When the Government terminates a contract for default (“T for D”), there can be a series of nasty consequences for contractors. Among other things, the contractor may be liable for actual or liquidated damages and for excess costs of reprocurement or completion; the contractor can be suspended or debarred; and the Government is not liable for the costs of unaccepted work and is entitled to the return of progress, partial, or advance payments. In contrast, when a contract is terminated for convenience (“T for C”), the contractor is usually entitled to the costs of goods and services furnished, demobilization costs, and a reasonable profit on the work performed. Also, because a T for C is not a breach, neither party is liable for lost profits or other damages allowed for breach of contract.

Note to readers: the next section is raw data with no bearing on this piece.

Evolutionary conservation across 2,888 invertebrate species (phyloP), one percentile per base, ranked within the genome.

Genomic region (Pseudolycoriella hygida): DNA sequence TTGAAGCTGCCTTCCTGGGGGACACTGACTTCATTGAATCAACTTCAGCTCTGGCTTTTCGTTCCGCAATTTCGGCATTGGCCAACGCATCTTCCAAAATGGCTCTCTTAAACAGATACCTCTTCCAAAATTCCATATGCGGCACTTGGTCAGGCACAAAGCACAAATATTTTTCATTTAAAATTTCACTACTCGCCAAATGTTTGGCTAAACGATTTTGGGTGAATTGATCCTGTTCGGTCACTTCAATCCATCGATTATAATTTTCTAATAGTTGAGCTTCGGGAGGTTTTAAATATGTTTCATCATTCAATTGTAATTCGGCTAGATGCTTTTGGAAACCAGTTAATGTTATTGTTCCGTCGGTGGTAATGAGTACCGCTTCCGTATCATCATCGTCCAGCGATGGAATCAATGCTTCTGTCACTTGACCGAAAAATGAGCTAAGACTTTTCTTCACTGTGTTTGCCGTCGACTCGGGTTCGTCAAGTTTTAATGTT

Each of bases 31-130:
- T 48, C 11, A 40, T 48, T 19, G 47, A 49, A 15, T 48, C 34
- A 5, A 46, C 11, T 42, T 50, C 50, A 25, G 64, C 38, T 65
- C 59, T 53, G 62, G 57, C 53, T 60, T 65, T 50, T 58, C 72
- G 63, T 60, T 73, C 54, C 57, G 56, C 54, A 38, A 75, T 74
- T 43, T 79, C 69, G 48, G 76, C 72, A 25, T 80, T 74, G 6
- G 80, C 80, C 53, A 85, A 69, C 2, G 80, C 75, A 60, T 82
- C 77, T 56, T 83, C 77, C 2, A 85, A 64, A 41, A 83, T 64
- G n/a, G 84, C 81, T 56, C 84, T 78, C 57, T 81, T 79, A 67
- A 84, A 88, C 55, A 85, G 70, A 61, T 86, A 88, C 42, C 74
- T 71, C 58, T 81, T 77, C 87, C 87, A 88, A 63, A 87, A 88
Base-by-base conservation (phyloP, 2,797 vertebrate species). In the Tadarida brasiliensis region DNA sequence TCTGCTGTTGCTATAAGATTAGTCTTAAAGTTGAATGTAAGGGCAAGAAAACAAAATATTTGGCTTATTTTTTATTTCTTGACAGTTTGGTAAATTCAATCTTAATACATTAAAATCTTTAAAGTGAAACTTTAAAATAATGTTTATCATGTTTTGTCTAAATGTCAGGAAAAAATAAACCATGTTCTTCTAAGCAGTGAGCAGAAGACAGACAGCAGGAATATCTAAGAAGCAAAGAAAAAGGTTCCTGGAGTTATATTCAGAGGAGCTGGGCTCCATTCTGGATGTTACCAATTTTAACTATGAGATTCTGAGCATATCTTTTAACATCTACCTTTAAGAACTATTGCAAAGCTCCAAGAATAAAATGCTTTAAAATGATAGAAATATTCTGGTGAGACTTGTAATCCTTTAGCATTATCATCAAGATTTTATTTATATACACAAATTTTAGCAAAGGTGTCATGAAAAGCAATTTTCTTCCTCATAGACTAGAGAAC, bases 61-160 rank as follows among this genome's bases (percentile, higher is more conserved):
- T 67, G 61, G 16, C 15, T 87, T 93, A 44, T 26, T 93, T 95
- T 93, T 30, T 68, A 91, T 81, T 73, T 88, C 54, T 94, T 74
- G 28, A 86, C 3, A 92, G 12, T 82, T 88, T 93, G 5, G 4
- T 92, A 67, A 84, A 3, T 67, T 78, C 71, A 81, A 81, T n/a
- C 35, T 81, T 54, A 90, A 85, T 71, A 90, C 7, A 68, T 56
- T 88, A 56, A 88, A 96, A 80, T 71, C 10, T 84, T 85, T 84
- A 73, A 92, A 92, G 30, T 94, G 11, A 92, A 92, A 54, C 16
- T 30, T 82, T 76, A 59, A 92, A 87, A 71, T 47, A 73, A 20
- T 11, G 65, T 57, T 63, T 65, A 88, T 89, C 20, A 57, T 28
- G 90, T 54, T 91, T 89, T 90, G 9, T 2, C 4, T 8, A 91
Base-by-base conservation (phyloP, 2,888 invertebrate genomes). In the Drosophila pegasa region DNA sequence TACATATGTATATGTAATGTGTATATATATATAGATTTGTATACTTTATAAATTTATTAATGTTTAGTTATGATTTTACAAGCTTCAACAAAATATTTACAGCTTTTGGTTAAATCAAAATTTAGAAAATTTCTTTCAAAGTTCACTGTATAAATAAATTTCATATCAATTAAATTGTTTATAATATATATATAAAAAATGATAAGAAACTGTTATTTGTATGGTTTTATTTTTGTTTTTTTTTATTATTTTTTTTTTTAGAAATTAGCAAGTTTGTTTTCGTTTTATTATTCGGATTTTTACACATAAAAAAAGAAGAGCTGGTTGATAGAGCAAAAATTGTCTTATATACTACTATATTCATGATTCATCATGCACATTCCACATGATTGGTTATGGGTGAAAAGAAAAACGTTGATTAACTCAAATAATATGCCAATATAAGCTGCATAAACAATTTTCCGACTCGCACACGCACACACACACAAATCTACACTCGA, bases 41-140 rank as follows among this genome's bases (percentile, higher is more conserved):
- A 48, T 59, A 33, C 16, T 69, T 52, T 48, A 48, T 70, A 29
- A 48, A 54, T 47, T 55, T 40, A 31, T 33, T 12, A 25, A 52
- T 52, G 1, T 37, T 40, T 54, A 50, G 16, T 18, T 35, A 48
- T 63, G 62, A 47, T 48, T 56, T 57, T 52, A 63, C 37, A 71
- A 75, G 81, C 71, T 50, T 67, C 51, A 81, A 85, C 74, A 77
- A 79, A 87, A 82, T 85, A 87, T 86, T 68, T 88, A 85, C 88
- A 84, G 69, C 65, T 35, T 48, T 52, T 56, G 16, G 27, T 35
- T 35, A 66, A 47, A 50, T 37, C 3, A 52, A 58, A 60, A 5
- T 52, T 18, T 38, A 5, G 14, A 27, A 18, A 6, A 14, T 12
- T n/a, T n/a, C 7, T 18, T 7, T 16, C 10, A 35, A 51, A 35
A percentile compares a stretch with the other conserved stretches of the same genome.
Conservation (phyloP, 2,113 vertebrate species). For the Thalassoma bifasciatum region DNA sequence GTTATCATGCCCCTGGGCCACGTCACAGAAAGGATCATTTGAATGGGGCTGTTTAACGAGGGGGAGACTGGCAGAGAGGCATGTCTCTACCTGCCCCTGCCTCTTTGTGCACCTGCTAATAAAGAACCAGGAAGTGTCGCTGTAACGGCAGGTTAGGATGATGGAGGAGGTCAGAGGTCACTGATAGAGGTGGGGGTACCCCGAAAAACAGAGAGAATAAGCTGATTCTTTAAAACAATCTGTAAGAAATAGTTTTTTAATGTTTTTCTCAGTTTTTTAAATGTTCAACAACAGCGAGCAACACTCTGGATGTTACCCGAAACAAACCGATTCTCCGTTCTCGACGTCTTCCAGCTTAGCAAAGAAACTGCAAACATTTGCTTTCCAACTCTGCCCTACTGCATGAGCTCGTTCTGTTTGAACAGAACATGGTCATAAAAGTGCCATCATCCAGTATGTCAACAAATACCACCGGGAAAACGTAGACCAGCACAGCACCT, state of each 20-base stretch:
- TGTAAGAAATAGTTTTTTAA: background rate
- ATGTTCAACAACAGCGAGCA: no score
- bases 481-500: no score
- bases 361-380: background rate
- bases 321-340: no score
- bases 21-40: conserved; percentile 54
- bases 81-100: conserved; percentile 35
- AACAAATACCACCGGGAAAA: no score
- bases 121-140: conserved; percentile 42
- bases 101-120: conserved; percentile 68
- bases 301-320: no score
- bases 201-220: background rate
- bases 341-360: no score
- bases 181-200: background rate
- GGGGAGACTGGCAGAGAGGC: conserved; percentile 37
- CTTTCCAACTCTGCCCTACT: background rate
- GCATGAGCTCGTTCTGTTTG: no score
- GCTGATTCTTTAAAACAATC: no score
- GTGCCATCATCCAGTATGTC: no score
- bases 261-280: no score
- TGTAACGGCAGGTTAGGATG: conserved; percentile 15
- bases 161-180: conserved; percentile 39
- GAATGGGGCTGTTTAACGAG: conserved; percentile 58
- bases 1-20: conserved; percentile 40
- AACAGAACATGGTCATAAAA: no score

Default, directional sign

Suffice it to say, a contractor has a big incentive to fight a T for D—and try to have it converted to a T for C (which is the remedy if a T for D is not justified under the circumstances). Recently, the ASBCA issued parallel decisions denying the Government’s motions for summary judgment in a contractor’s challenges to T for Ds, finding in both cases that the Government had not established a prima facie case that the termination was justified. The Board’s opinions in the Capy Machine Shop, Inc. cases may prove useful to contractors challenging a default termination.
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